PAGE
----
Aouda was a notorious raider, and during his leadership the fighting men of his Towaiha section of the Howeitat had been reduced from over 1000 to less than half of this. His temper was legendary, as was his hospitality, his cruelty and his generosity. He was rarely parted from his only surviving son, Mohammed, 11 years old at the time of the Arab Revolt, and brought him with him when he first sought out Faisal in Wejd (now Saudi Arabia).

Lawrence was either very brave or very incautious when he jeered at Aouda "the Howeitat shoot a lot but hit very little".  Aouda, furious, launched himself at the Turks (at Abu el Lissan), calling on his men to follow him. There was a distinct risk that he take his fury out on Lawrence!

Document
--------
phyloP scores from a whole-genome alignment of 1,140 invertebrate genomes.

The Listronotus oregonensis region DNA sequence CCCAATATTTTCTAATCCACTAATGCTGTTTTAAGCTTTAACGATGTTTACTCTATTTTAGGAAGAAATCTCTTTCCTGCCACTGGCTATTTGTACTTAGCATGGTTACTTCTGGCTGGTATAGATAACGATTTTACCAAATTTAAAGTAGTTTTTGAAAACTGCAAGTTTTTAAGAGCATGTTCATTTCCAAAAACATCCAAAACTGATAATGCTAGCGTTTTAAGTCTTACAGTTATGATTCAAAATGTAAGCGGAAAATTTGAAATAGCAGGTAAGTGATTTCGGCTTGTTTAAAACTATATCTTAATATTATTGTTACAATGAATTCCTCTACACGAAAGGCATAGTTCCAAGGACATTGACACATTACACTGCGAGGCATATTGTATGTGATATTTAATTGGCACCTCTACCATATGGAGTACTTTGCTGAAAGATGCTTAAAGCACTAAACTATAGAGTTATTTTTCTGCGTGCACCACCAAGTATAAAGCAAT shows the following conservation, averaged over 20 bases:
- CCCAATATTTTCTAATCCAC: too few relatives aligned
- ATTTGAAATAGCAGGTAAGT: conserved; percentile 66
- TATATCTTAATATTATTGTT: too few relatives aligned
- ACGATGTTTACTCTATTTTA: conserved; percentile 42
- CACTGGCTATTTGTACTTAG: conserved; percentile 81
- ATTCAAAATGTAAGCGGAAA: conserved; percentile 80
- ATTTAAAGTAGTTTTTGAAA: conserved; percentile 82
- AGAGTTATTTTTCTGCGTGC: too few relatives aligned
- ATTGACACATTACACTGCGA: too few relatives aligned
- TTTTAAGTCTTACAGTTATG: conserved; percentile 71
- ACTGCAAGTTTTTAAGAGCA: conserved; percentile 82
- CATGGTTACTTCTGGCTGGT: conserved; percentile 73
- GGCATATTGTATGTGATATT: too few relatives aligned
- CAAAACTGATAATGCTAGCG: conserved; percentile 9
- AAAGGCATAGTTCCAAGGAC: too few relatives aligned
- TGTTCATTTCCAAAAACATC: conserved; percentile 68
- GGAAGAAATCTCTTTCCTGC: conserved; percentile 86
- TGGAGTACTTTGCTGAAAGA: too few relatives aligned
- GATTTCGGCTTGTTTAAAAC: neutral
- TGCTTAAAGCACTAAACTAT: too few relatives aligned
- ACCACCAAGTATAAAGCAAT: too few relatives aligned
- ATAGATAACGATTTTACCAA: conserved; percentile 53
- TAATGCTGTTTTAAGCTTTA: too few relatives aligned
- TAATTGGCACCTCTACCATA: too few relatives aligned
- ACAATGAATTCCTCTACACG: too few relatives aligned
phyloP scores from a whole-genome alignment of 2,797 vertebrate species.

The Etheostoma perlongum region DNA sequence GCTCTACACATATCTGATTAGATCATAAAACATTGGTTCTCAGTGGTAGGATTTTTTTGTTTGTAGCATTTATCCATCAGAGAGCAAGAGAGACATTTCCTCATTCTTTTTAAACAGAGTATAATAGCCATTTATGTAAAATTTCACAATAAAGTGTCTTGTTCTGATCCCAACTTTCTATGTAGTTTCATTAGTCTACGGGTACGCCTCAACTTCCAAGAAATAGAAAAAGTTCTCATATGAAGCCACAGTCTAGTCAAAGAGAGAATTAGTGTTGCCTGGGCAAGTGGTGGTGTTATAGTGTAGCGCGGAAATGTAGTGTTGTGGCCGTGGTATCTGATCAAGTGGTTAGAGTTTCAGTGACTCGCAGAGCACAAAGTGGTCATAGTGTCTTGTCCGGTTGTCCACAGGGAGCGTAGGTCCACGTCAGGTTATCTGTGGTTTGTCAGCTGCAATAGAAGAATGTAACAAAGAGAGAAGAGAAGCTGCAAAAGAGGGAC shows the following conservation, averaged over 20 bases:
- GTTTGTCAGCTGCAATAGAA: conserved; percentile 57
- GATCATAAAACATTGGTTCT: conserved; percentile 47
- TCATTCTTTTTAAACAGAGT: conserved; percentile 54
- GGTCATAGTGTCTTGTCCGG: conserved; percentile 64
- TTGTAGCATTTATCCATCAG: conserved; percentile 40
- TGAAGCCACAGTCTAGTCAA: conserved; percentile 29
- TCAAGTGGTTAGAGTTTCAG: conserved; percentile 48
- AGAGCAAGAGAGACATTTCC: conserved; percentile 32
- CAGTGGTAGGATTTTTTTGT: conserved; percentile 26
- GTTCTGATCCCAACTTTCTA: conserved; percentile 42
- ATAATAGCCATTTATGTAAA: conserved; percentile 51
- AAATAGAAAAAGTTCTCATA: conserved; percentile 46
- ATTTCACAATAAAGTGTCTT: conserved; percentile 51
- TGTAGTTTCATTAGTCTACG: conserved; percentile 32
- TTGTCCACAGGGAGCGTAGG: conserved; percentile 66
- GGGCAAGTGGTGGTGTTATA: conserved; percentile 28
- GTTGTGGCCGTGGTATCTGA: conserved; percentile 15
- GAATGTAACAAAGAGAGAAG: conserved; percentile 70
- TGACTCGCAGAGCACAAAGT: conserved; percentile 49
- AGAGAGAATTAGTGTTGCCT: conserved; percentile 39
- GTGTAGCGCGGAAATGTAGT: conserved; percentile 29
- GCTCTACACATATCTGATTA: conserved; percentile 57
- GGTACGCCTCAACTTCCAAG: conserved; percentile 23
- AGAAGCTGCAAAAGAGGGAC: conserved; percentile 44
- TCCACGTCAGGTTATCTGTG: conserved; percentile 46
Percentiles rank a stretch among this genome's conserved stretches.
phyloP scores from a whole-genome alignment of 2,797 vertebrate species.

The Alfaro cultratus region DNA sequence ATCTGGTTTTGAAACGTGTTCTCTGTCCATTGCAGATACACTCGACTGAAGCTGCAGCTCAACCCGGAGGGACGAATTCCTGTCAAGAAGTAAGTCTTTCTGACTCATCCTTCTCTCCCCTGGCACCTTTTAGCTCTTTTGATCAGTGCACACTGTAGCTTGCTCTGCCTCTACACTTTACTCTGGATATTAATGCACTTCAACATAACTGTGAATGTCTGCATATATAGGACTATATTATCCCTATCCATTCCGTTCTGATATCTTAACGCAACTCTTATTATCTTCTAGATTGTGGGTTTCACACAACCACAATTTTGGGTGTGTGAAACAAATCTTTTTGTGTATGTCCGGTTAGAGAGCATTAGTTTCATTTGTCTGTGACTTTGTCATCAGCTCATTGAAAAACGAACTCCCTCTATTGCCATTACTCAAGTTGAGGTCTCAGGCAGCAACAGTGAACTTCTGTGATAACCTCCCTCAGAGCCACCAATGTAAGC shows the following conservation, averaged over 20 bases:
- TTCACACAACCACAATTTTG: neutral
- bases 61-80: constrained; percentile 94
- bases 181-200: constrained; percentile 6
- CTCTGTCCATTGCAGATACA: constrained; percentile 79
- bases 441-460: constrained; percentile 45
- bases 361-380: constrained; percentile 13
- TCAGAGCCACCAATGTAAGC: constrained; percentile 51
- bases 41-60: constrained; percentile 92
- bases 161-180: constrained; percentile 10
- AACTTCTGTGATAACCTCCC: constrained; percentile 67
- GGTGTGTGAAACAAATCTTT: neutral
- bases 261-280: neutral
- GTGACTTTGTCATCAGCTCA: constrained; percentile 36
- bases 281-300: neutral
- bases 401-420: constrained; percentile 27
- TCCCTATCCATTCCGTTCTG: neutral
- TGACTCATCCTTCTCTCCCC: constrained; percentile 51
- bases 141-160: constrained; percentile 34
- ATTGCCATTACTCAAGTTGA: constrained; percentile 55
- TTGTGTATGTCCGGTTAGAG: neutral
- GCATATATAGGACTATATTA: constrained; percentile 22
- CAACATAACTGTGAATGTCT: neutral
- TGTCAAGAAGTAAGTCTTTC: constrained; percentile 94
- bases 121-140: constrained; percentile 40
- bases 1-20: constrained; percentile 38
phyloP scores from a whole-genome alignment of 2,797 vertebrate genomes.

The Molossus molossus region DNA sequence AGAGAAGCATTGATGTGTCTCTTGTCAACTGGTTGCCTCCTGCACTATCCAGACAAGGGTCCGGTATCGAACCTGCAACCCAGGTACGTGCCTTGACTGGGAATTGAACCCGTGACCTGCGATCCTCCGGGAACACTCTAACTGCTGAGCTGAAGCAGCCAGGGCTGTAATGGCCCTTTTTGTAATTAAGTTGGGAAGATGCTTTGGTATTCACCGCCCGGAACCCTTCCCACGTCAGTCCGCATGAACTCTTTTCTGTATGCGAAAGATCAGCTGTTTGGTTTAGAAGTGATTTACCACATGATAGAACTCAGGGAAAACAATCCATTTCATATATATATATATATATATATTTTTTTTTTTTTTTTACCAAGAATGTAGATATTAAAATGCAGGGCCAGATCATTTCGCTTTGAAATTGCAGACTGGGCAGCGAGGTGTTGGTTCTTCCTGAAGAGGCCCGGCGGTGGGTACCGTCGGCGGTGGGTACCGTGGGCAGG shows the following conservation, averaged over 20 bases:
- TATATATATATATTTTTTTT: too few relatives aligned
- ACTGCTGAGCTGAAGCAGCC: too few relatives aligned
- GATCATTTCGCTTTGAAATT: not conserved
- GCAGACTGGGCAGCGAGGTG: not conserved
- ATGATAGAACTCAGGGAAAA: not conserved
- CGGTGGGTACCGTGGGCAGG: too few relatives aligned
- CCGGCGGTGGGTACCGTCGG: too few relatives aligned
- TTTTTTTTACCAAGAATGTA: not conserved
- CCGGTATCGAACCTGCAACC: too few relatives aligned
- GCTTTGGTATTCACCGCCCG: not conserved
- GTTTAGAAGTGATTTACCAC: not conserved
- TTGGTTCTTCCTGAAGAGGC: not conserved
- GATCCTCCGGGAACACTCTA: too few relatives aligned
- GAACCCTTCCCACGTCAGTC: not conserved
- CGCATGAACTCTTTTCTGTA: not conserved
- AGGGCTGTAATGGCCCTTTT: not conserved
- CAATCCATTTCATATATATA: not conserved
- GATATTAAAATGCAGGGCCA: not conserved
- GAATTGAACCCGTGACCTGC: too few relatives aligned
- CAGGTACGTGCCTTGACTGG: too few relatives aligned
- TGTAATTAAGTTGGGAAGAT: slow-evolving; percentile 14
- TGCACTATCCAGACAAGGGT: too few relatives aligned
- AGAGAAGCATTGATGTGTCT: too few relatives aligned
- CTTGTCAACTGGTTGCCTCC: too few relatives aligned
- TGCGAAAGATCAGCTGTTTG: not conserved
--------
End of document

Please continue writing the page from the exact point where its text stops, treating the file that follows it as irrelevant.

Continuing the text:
At the time of the Revolt, Aouda was conducting a bitter feud with his chief Hamid bin Jazi.  This explains why the bin Jazi were almost unnoticed in the attack on Aqaba, but once the fighting passed out of Abu Tayi territory, Hamid was active in calling in the rest of the Howeitat, and the tribes that were semi-dependent on them, just as Aouda had called up the Zilabia of Wadi Rum and the Zuweida of Dissieh.

Incidentally, not everybody listened to the call to arms. It was by no means unknown for a clan to refuse, saying that they had nothing in particular against the Turks. This was their absolute right as "free men".

Aqaba
Photos taken by T. E. Lawrence at the time of the capture of Aqaba